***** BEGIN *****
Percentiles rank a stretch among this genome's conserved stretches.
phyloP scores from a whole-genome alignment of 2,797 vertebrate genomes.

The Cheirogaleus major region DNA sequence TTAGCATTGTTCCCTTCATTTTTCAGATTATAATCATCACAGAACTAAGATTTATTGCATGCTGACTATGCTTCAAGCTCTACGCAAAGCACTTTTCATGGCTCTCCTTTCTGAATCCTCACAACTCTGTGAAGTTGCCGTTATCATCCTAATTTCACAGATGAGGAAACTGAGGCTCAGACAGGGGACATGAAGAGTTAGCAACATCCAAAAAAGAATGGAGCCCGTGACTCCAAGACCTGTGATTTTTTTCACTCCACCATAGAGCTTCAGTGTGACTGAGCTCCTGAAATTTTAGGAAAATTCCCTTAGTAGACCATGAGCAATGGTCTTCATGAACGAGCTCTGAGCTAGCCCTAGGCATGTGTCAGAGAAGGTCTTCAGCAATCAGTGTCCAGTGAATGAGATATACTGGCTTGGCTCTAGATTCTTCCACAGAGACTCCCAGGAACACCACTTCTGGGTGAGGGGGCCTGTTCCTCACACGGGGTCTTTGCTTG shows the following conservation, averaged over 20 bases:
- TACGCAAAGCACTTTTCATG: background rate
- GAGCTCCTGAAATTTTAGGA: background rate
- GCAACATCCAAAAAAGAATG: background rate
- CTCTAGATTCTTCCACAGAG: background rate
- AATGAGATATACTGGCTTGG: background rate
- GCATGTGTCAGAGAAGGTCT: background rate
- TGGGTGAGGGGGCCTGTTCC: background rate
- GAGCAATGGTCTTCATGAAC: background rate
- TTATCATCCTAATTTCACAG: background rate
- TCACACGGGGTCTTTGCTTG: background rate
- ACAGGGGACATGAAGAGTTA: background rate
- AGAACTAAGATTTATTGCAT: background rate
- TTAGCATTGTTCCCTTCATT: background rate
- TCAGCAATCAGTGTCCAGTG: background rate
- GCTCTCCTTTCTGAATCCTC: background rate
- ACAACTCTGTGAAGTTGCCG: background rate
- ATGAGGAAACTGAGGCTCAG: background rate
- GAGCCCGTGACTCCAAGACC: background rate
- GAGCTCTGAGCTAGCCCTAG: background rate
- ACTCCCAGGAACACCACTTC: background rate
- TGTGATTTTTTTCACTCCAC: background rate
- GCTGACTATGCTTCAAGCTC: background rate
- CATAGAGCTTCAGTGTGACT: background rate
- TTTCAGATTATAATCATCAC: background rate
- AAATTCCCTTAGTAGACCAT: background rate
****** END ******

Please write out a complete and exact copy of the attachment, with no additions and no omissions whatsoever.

Percentiles rank a stretch among this genome's conserved stretches.
phyloP scores from a whole-genome alignment of 2,797 vertebrate genomes.

The Cheirogaleus major region DNA sequence TTAGCATTGTTCCCTTCATTTTTCAGATTATAATCATCACAGAACTAAGATTTATTGCATGCTGACTATGCTTCAAGCTCTACGCAAAGCACTTTTCATGGCTCTCCTTTCTGAATCCTCACAACTCTGTGAAGTTGCCGTTATCATCCTAATTTCACAGATGAGGAAACTGAGGCTCAGACAGGGGACATGAAGAGTTAGCAACATCCAAAAAAGAATGGAGCCCGTGACTCCAAGACCTGTGATTTTTTTCACTCCACCATAGAGCTTCAGTGTGACTGAGCTCCTGAAATTTTAGGAAAATTCCCTTAGTAGACCATGAGCAATGGTCTTCATGAACGAGCTCTGAGCTAGCCCTAGGCATGTGTCAGAGAAGGTCTTCAGCAATCAGTGTCCAGTGAATGAGATATACTGGCTTGGCTCTAGATTCTTCCACAGAGACTCCCAGGAACACCACTTCTGGGTGAGGGGGCCTGTTCCTCACACGGGGTCTTTGCTTG shows the following conservation, averaged over 20 bases:
- TACGCAAAGCACTTTTCATG: background rate
- GAGCTCCTGAAATTTTAGGA: background rate
- GCAACATCCAAAAAAGAATG: background rate
- CTCTAGATTCTTCCACAGAG: background rate
- AATGAGATATACTGGCTTGG: background rate
- GCATGTGTCAGAGAAGGTCT: background rate
- TGGGTGAGGGGGCCTGTTCC: background rate
- GAGCAATGGTCTTCATGAAC: background rate
- TTATCATCCTAATTTCACAG: background rate
- TCACACGGGGTCTTTGCTTG: background rate
- ACAGGGGACATGAAGAGTTA: background rate
- AGAACTAAGATTTATTGCAT: background rate
- TTAGCATTGTTCCCTTCATT: background rate
- TCAGCAATCAGTGTCCAGTG: background rate
- GCTCTCCTTTCTGAATCCTC: background rate
- ACAACTCTGTGAAGTTGCCG: background rate
- ATGAGGAAACTGAGGCTCAG: background rate
- GAGCCCGTGACTCCAAGACC: background rate
- GAGCTCTGAGCTAGCCCTAG: background rate
- ACTCCCAGGAACACCACTTC: background rate
- TGTGATTTTTTTCACTCCAC: background rate
- GCTGACTATGCTTCAAGCTC: background rate
- CATAGAGCTTCAGTGTGACT: background rate
- TTTCAGATTATAATCATCAC: background rate
- AAATTCCCTTAGTAGACCAT: background rate